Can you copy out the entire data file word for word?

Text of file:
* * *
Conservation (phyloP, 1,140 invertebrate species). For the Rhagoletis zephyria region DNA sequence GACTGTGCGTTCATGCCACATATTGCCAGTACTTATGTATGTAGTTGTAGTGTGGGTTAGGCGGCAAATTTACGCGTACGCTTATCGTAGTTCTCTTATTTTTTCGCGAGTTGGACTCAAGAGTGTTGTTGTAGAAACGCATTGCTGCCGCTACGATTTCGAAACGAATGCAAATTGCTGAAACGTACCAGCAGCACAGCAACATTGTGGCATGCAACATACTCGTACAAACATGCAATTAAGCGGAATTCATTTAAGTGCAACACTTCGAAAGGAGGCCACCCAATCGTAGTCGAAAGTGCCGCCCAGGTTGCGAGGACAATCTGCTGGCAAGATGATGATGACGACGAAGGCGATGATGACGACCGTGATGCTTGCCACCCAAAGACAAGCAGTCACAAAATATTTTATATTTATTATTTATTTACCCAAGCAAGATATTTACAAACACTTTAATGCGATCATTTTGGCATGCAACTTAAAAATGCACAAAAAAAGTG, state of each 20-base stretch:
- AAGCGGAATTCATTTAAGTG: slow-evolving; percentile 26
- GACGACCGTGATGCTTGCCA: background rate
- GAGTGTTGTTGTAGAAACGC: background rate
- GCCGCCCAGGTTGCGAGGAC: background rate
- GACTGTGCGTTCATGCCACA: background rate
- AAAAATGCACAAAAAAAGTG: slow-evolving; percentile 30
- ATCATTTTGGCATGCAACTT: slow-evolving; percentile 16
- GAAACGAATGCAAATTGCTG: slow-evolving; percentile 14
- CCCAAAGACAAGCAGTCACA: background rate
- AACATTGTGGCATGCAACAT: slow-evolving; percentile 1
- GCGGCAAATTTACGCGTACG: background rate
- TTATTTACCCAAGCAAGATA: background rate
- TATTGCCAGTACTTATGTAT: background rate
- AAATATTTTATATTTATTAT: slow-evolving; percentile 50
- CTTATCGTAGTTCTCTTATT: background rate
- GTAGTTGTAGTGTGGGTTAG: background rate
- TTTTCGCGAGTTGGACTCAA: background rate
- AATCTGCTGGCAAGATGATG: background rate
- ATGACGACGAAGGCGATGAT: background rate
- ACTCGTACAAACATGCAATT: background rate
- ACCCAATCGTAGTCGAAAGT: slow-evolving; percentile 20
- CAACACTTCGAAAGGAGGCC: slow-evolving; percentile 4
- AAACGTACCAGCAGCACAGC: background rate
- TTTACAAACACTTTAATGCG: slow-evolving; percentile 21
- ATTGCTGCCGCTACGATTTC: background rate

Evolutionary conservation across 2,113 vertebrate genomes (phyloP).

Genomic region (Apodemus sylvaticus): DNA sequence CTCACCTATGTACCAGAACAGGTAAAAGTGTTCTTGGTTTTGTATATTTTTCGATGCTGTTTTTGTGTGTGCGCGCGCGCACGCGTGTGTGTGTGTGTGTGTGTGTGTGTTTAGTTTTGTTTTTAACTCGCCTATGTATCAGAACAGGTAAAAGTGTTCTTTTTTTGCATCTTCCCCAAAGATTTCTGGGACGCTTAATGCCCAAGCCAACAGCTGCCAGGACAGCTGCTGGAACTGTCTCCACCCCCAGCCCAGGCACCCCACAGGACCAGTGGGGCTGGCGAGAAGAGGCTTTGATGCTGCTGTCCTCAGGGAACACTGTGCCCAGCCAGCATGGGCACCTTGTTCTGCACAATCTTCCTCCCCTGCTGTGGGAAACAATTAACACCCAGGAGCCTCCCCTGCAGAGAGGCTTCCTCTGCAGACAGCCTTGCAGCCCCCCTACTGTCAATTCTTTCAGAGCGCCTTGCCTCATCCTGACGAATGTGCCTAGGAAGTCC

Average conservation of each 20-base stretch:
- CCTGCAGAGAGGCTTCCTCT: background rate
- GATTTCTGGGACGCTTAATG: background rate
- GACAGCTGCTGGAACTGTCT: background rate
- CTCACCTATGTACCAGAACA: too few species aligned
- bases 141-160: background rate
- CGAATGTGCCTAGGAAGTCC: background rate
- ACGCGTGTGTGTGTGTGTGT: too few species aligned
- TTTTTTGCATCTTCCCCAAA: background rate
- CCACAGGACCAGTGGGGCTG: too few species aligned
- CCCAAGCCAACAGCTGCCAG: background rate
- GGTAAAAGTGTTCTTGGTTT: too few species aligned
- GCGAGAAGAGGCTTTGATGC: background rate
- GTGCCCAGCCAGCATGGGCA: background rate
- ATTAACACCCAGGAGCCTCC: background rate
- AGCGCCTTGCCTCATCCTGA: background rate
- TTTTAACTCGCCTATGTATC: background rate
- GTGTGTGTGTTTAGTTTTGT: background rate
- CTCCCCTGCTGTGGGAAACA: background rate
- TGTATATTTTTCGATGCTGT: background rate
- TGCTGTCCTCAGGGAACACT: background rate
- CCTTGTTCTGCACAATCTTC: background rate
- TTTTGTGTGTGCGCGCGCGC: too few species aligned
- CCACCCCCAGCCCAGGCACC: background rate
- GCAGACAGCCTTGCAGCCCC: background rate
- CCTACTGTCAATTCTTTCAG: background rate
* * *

Conservation (phyloP, 1,140 invertebrate species). For the Rhagoletis zephyria region DNA sequence GACTGTGCGTTCATGCCACATATTGCCAGTACTTATGTATGTAGTTGTAGTGTGGGTTAGGCGGCAAATTTACGCGTACGCTTATCGTAGTTCTCTTATTTTTTCGCGAGTTGGACTCAAGAGTGTTGTTGTAGAAACGCATTGCTGCCGCTACGATTTCGAAACGAATGCAAATTGCTGAAACGTACCAGCAGCACAGCAACATTGTGGCATGCAACATACTCGTACAAACATGCAATTAAGCGGAATTCATTTAAGTGCAACACTTCGAAAGGAGGCCACCCAATCGTAGTCGAAAGTGCCGCCCAGGTTGCGAGGACAATCTGCTGGCAAGATGATGATGACGACGAAGGCGATGATGACGACCGTGATGCTTGCCACCCAAAGACAAGCAGTCACAAAATATTTTATATTTATTATTTATTTACCCAAGCAAGATATTTACAAACACTTTAATGCGATCATTTTGGCATGCAACTTAAAAATGCACAAAAAAAGTG, state of each 20-base stretch:
- AAGCGGAATTCATTTAAGTG: slow-evolving; percentile 26
- GACGACCGTGATGCTTGCCA: background rate
- GAGTGTTGTTGTAGAAACGC: background rate
- GCCGCCCAGGTTGCGAGGAC: background rate
- GACTGTGCGTTCATGCCACA: background rate
- AAAAATGCACAAAAAAAGTG: slow-evolving; percentile 30
- ATCATTTTGGCATGCAACTT: slow-evolving; percentile 16
- GAAACGAATGCAAATTGCTG: slow-evolving; percentile 14
- CCCAAAGACAAGCAGTCACA: background rate
- AACATTGTGGCATGCAACAT: slow-evolving; percentile 1
- GCGGCAAATTTACGCGTACG: background rate
- TTATTTACCCAAGCAAGATA: background rate
- TATTGCCAGTACTTATGTAT: background rate
- AAATATTTTATATTTATTAT: slow-evolving; percentile 50
- CTTATCGTAGTTCTCTTATT: background rate
- GTAGTTGTAGTGTGGGTTAG: background rate
- TTTTCGCGAGTTGGACTCAA: background rate
- AATCTGCTGGCAAGATGATG: background rate
- ATGACGACGAAGGCGATGAT: background rate
- ACTCGTACAAACATGCAATT: background rate
- ACCCAATCGTAGTCGAAAGT: slow-evolving; percentile 20
- CAACACTTCGAAAGGAGGCC: slow-evolving; percentile 4
- AAACGTACCAGCAGCACAGC: background rate
- TTTACAAACACTTTAATGCG: slow-evolving; percentile 21
- ATTGCTGCCGCTACGATTTC: background rate

Evolutionary conservation across 2,113 vertebrate genomes (phyloP).

Genomic region (Apodemus sylvaticus): DNA sequence CTCACCTATGTACCAGAACAGGTAAAAGTGTTCTTGGTTTTGTATATTTTTCGATGCTGTTTTTGTGTGTGCGCGCGCGCACGCGTGTGTGTGTGTGTGTGTGTGTGTGTTTAGTTTTGTTTTTAACTCGCCTATGTATCAGAACAGGTAAAAGTGTTCTTTTTTTGCATCTTCCCCAAAGATTTCTGGGACGCTTAATGCCCAAGCCAACAGCTGCCAGGACAGCTGCTGGAACTGTCTCCACCCCCAGCCCAGGCACCCCACAGGACCAGTGGGGCTGGCGAGAAGAGGCTTTGATGCTGCTGTCCTCAGGGAACACTGTGCCCAGCCAGCATGGGCACCTTGTTCTGCACAATCTTCCTCCCCTGCTGTGGGAAACAATTAACACCCAGGAGCCTCCCCTGCAGAGAGGCTTCCTCTGCAGACAGCCTTGCAGCCCCCCTACTGTCAATTCTTTCAGAGCGCCTTGCCTCATCCTGACGAATGTGCCTAGGAAGTCC

Average conservation of each 20-base stretch:
- CCTGCAGAGAGGCTTCCTCT: background rate
- GATTTCTGGGACGCTTAATG: background rate
- GACAGCTGCTGGAACTGTCT: background rate
- CTCACCTATGTACCAGAACA: too few species aligned
- bases 141-160: background rate
- CGAATGTGCCTAGGAAGTCC: background rate
- ACGCGTGTGTGTGTGTGTGT: too few species aligned
- TTTTTTGCATCTTCCCCAAA: background rate
- CCACAGGACCAGTGGGGCTG: too few species aligned
- CCCAAGCCAACAGCTGCCAG: background rate
- GGTAAAAGTGTTCTTGGTTT: too few species aligned
- GCGAGAAGAGGCTTTGATGC: background rate
- GTGCCCAGCCAGCATGGGCA: background rate
- ATTAACACCCAGGAGCCTCC: background rate
- AGCGCCTTGCCTCATCCTGA: background rate
- TTTTAACTCGCCTATGTATC: background rate
- GTGTGTGTGTTTAGTTTTGT: background rate
- CTCCCCTGCTGTGGGAAACA: background rate
- TGTATATTTTTCGATGCTGT: background rate
- TGCTGTCCTCAGGGAACACT: background rate
- CCTTGTTCTGCACAATCTTC: background rate
- TTTTGTGTGTGCGCGCGCGC: too few species aligned
- CCACCCCCAGCCCAGGCACC: background rate
- GCAGACAGCCTTGCAGCCCC: background rate
- CCTACTGTCAATTCTTTCAG: background rate